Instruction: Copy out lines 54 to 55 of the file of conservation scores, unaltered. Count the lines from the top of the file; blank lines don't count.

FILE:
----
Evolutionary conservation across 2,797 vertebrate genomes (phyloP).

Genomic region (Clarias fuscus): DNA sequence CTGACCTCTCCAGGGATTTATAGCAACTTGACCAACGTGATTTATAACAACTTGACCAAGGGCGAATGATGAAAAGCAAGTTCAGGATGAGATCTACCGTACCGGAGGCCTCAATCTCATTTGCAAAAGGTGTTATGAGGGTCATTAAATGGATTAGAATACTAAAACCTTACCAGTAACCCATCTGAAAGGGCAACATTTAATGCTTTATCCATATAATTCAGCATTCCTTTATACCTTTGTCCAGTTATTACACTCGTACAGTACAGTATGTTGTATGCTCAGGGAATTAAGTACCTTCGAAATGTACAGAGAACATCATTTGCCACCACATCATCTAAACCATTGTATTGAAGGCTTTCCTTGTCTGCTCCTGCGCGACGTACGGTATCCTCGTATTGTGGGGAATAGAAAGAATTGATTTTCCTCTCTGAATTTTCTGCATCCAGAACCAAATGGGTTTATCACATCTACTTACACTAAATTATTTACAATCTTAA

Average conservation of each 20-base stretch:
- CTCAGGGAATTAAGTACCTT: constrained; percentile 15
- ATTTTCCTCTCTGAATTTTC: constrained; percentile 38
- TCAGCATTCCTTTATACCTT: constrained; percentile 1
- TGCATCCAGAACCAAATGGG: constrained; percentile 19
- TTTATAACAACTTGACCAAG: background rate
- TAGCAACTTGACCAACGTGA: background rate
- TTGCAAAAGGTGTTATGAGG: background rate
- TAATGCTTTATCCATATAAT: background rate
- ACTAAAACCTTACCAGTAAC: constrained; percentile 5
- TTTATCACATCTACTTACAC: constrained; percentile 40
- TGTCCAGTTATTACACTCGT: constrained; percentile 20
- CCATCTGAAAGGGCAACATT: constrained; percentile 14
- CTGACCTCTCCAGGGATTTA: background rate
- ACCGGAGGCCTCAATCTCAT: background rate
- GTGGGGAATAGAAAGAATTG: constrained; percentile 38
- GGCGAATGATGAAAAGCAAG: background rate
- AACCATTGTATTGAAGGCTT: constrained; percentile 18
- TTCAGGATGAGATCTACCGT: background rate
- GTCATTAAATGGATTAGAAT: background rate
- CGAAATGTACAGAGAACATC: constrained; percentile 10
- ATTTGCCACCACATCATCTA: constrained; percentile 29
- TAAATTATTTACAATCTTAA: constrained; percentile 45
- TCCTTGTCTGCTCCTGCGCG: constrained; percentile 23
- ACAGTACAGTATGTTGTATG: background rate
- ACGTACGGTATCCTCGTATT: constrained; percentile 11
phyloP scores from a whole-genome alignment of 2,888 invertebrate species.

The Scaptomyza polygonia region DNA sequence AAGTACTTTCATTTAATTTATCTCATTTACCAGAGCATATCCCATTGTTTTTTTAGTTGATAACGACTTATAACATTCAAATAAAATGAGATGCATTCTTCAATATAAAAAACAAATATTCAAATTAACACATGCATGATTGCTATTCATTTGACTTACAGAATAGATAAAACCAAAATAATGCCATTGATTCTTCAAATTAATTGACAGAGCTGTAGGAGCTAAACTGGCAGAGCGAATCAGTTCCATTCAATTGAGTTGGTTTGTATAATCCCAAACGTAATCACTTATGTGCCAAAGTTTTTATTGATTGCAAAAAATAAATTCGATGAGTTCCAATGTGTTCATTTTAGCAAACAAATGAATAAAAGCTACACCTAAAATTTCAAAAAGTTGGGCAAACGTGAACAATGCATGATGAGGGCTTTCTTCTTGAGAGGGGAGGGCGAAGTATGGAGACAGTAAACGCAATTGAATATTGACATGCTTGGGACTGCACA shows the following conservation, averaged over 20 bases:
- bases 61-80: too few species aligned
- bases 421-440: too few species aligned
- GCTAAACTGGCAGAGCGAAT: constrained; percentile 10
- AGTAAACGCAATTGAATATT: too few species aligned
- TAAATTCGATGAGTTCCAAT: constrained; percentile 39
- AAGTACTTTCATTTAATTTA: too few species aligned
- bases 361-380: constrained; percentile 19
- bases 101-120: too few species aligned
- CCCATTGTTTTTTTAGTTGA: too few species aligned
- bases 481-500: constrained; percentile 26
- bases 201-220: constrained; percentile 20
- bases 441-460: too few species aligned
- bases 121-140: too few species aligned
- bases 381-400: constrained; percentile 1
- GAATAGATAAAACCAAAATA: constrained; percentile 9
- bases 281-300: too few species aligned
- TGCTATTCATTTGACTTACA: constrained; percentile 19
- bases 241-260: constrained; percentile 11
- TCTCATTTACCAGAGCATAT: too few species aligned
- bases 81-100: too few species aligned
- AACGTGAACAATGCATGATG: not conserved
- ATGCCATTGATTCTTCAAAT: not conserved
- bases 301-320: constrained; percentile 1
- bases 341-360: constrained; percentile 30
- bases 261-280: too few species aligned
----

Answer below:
- bases 341-360: constrained; percentile 30
- bases 261-280: too few species aligned